When we got there, unfortunately, a large university group was winding its way up the cliffs. With a three person team on Introductory Route, I decided a change of plans was in order. We trekked around the base of the outcrop of cliff to Tiptoe Ridge. It was a surprisingly low-stress lead. I know, it is only a grade 5 (think challenging stepladder), but I was a bit nervous about leading a long multi pitch. It went smoothly. I spaced out my placements to reduce rope drag, and soon found myself topping out on the iconic pinnacle on pitch 2. Triumphant came up, retrieving my gear as she went. I enjoyed the opportunity to eavesdrop on the lead two of the three-person team on Introductory Route, who were belaying just past me (the cliff becomes a bottleneck at this point, where several climbs intersect and follow the same final pitches). It was nice to listen in on – they were talking about sports, and how climbing isn’t a “man’s sport” or a “woman’s sport”, it’s simply climbing. The conversation meandered very positively in this vein, drilling down into predispositions and experience etc. It probably says more about me (and how much time I spend online seeing how foul people can be) than it does about them, but I was surprised and pleased.  They are way more woke than I was at their age. 

They very nicely let us go ahead of their three person team – their lead climber was uncertain of the next pitch, and was happy to score some beta. So I moved well up that, pleased with my placements and general demeanor, until I topped out. Fantastique. 

The view from the summit. 

Afternoon: D and I struggled up Phoenix in the wind. Left behind a #6 nut, which harrowed my soul to do, but the little illegitimate was stuck fair and square. The cliffs giveth, and the cliffs taketh away. 

Triumphant and Speedy ascended The Eighth. 

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Rest Day, Grampians 

Arapiles – day 5

In keeping with many climbing “rest days”, our rest day was not about relaxation. Rather, it’s a chance to let one’s fingers recover, while exercising the “rest” of the body. 

After breakfast, we hopped in the car, piloted by Speedy, and headed for the Grampians, another major climbing area, albeit inferior to Araps (sports climbers’ opinions may differ). There was some trouble in paradise between the two backseat navigators, D and myself, but claypot roads aside, we eventually parked safely in the Mount Zero car park. Our destination: Hollow Mountain Cave.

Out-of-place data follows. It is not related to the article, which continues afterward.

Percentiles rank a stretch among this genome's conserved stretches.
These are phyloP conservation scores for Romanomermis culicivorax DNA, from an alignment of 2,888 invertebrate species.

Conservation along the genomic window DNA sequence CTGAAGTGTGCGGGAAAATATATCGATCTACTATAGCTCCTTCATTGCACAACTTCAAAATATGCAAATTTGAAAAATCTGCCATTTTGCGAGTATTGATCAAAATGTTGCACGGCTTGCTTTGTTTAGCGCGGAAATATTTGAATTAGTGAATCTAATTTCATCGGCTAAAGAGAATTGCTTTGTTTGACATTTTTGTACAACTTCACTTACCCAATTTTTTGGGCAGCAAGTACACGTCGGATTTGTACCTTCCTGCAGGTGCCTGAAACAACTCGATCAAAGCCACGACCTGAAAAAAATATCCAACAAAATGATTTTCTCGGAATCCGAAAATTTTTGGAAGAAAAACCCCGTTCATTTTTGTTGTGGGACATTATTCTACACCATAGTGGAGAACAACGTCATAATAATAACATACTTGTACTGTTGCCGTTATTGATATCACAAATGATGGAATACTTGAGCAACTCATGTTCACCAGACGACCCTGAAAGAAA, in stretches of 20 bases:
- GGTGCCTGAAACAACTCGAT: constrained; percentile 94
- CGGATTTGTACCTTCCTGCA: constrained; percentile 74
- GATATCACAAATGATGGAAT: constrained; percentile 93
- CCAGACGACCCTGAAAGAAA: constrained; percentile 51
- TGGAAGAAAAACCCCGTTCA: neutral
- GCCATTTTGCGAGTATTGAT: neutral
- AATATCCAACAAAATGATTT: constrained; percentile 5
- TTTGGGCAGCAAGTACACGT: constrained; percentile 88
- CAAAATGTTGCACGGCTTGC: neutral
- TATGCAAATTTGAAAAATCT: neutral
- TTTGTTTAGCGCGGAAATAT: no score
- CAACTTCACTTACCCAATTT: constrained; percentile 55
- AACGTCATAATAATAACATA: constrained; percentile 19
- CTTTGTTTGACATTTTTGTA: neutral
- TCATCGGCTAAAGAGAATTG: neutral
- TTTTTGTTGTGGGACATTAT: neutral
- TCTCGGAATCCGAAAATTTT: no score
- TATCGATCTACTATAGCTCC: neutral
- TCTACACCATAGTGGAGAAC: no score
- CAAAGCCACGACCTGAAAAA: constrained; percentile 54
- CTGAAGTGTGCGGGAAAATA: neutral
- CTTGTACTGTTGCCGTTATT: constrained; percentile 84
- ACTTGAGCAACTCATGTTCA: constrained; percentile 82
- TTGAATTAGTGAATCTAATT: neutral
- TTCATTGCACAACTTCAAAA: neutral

Detour first to Summer Day Valley, where the beautiful fluted cliffs were clotted with the overflow of school outdoor education groups. It’s lacking in altruism, but when I’m being an entitled tourist on my one climbing holiday of the year, I really want the blasted infants to vanish. Begone! Vamoose! Exeunt, pursued by a bear!! Get off my rock!!!

Seeing a group of nine or so kids waiting in a clump to abseil did give us a chuckle as we ascended out of the valley and towards the mountain top. 

We’ve climbed in the Grampians on previous trips, and never made it to the cave at the top of the mountain, so it’s something of a cherished goal. I quite like the Grampians themselves: they slump at beautiful angles, and the view from above is like someone sketched out a crazy labyrinth of cliffs just for climbers. 

Hollow Mountain Cave was not as impressive as we’d hoped, though the view from the summit across to Tiger Snake Wall and out to the further stretches of the range is lovely. 

Stopped by a cafe in Horsham on our way home. D ordered a cake that we promptly called “The Destroyer”. I’ve never seen something so rich and inedible. Update: two days later he is still eating the thing. One slice. Good value for money. 

Climbed in the afternoon at Pilot Error Wall:

Mesa (D and I)

Neta (D and I)

Tarzan (Speedy and D)

Pilot Error (Speedy)

Only Triumphant stuck to her guns about rest days meaning no climbing. Good on her!

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Hot Spot Slot – Seeking Shade

Arapiles – day 4